It’s Crunch Time for College Applications: Check Out the Bulletin’s Guide


Photo Credit:

A crew team rows along the Charles River in Boston, MA.

Kathryn Ward, Staff Writer

College. How do you even begin the search? Nowadays, there are so many different options to choose from based on a school’s majors, location, admission requirements, and even athletics. So, how does one begin the process? Although deadlines approach quickly for each graduating class, there is no rush in choosing the perfect major or college to study at. Here is a quick guide and timeline to successfully beginning your college admissions process:


Sophomore/Majority of Junior Year: 

PSATs/NMSQT: In the beginning of your sophomore year, possibly even freshman year, all students will be required to take the Preliminary SAT/NMSQT exams. This acronym stands for the National Merit Scholarship Qualifying Test, and an opportunity for students to qualify for college scholarships based on their scores taken from the exams. If a student’s score falls in the top 1% of the state, then scholarship eligibility will be taken into consideration along with performances of other students in your school and in your state. 


What are your interests?  – What is your passion/interest in a career? Do you like math or science? English or History? Having a narrowed interest in a particular subject or field can help jumpstart your college search. Once you have taken the PSATs in your sophomore or even freshman year, the College Board will ask for your future plans after graduation, and if you do choose college, your intended major or field of study. Choosing possibly a couple of majors you would like to pursue will open the door to several colleges that offer similar programs of studies for you to choose from and apply to. 


Where would you like to study/What size or type of university suits you? – When choosing the area of interest, it is also important to take into consideration the size and type of university you would like to study and potentially even reside in. In person campus tours or online virtual tours are a perfect way to get a feel of student life as well! When searching for the correct college, ask yourself these following questions:

  • Would I like to study at a large university? Small? Average sized? 
  • What type of university would I be most interested in? Liberal arts? Public/private? Vocational? For-Profit vs non-profit? Arts college? Would a gap year be beneficial? 
  • Would I prefer a more locally based university or a further traveling time? What about the yearly weather conditions? 


Recommendation Letters: Once finals are approaching of your junior year, it is important to start considering potential letters of recommendation from your fellow teachers and counselors. I would suggest asking your teachers at least a month in advance before application deadlines are due, so you can be sure to stand out among other applicants at universities.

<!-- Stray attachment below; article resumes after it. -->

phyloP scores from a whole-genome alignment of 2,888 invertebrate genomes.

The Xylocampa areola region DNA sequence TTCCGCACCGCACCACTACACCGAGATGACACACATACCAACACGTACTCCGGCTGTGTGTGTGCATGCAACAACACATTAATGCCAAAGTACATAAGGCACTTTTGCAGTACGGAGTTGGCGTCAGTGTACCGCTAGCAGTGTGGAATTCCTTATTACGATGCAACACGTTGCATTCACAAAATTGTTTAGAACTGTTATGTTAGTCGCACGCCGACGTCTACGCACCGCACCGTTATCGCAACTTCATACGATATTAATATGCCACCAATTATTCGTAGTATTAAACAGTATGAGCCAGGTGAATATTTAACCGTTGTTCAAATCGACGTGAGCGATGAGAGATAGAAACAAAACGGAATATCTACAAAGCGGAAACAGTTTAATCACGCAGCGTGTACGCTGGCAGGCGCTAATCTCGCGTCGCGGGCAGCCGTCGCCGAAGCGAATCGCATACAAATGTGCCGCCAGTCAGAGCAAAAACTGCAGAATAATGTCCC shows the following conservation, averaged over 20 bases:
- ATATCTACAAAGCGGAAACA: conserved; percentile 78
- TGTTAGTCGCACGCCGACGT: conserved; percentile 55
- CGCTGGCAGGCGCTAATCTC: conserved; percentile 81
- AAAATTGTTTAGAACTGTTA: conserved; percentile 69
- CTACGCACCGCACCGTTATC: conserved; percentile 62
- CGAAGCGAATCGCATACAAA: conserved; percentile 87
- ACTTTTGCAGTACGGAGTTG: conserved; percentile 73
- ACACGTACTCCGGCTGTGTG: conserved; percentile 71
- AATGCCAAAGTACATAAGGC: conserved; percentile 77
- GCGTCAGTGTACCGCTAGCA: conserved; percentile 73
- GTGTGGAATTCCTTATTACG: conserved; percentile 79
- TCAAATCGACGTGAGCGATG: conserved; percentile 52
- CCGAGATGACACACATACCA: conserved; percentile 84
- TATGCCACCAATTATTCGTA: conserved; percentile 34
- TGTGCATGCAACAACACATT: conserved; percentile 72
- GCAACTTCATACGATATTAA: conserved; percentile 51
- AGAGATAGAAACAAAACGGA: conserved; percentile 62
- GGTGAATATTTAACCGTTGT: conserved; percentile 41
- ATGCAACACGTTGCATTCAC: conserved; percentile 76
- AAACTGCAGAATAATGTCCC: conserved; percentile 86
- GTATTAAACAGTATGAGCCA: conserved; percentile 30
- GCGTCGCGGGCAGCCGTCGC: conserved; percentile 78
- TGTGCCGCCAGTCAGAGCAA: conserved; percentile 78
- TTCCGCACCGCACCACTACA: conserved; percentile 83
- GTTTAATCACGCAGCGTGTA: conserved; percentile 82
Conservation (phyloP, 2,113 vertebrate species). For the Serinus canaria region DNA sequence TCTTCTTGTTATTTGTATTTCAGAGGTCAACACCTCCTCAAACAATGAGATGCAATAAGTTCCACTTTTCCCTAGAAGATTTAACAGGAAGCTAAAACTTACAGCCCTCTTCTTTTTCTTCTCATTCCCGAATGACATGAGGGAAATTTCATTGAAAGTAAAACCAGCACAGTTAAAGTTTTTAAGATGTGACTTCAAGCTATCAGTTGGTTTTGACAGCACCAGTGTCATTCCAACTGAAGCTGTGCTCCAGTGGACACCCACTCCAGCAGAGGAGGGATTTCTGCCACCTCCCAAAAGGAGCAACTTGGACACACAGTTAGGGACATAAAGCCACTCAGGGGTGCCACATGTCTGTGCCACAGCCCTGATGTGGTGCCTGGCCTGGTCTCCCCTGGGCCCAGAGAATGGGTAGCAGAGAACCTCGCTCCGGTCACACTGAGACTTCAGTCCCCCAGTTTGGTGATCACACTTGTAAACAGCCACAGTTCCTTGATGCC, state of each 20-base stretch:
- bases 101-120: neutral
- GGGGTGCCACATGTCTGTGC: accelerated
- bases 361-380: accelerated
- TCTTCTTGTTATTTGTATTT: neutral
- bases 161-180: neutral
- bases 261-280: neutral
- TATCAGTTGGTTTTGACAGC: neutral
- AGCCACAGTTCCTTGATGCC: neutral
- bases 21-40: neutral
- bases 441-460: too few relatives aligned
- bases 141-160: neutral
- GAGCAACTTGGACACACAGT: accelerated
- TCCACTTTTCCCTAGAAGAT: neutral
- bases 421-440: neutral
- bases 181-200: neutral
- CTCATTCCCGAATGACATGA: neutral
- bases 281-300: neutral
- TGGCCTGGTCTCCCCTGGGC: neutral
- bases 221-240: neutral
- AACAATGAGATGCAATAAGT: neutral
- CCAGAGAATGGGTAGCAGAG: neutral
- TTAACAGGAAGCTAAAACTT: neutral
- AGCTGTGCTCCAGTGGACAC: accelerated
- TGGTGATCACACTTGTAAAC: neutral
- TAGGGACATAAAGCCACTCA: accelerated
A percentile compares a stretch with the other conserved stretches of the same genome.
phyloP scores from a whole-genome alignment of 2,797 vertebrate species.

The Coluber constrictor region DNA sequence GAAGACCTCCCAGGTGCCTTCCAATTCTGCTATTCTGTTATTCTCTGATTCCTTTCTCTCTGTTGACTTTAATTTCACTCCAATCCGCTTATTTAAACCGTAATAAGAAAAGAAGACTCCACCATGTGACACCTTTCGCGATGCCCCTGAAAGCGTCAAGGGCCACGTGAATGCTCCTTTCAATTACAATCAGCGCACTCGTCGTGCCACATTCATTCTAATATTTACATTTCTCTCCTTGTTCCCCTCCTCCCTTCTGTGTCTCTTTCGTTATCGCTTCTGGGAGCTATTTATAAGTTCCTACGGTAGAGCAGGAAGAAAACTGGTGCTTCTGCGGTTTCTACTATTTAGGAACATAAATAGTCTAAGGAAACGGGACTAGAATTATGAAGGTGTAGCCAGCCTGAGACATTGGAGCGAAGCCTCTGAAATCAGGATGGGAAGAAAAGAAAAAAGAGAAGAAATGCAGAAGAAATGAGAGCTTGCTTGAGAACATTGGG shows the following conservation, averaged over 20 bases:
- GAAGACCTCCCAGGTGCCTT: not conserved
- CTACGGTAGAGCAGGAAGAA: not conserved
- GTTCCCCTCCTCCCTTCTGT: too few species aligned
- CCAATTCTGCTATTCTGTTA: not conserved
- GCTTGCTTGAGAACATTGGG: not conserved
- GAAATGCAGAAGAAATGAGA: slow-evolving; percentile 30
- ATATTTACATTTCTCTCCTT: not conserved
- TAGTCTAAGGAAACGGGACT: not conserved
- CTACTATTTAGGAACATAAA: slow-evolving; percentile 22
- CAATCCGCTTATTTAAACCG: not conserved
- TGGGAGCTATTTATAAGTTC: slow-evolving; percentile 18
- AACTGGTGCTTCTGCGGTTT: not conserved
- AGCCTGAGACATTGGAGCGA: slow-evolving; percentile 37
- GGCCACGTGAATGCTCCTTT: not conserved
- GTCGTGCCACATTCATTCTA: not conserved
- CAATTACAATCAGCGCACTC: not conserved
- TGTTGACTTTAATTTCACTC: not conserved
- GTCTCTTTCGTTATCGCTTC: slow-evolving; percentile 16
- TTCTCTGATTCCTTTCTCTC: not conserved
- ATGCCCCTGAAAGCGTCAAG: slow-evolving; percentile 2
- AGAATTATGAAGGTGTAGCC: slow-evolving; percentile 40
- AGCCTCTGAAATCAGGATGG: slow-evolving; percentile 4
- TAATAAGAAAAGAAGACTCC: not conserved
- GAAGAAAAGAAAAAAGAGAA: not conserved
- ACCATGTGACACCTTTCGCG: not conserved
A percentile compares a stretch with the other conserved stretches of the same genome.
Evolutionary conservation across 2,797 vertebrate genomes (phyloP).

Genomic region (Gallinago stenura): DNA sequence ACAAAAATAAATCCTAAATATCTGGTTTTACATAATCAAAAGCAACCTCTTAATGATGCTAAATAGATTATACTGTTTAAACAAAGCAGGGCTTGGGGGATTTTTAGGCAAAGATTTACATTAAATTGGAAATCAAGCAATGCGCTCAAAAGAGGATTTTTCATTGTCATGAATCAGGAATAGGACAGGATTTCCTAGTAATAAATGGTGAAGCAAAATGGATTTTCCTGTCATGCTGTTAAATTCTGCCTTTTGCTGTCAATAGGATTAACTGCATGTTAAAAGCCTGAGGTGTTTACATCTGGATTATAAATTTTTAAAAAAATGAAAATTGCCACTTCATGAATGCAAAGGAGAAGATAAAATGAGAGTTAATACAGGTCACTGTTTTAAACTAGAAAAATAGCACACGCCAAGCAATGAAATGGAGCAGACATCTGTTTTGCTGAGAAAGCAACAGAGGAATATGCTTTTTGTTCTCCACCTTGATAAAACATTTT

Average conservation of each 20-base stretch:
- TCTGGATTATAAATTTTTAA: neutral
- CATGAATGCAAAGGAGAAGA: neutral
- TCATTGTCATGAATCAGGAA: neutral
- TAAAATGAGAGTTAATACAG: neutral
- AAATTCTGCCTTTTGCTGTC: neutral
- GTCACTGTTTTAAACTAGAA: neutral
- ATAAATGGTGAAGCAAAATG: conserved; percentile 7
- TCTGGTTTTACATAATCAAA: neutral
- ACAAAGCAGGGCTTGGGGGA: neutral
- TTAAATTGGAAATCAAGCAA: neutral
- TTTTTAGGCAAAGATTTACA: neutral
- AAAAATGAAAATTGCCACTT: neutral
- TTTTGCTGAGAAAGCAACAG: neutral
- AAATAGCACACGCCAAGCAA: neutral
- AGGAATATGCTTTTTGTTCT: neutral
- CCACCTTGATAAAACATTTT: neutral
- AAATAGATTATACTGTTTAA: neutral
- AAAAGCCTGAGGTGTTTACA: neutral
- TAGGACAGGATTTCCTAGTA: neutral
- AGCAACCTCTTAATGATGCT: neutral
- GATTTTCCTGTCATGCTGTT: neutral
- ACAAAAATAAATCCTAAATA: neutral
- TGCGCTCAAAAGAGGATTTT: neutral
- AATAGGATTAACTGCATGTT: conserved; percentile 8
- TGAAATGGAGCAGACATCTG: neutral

Summer/Fall of Senior Year: 

Once you are approaching the spring semester of your junior year, and the summer leading up to senior year, it is time for preparation of your common application process and completion of the FAFSA. 


FAFSA: What is it? The acronym stands for the Free Application for Federal Student Aid, is one of the most inevitable steps to take on the college process. Attending college also means paying tuition, which has skyrocketed over the past few decades. This free application helps families with a guide to financial aid and grants given by the federal government, additionally to release some of the financial burden of student debt and tuition. Although you might not think you qualify, you should still fill it out: many students can qualify for some form of financial aid. Students can fill out this application by downloading myStudentAid, or going onto


Common Application: Before applying to any specific college based on interests or majors, students must complete the common application, which is a single form consisting of prompts and questionnaires intended to introduce administration offices to applicants. The common app is also helpful to beginning your college process, as this is submitted to every school regardless of your academic transcript or extracurriculars. This form offers colleges the students’ GPAs, extracurriculars, and family information. Normally, the common application windows fall in between August and November of your senior year, depending if you apply with early or regular decisions. Nowadays, applications are built into an app, Common App. This app helps organize and set up your applications to several schools, keep you on top of upcoming deadlines, gather requirements for classes and credits, and then start to apply to college. 

No matter what path you take, your guidance counselor is here to advise you. Please see them with your questions, concerns and to get more information!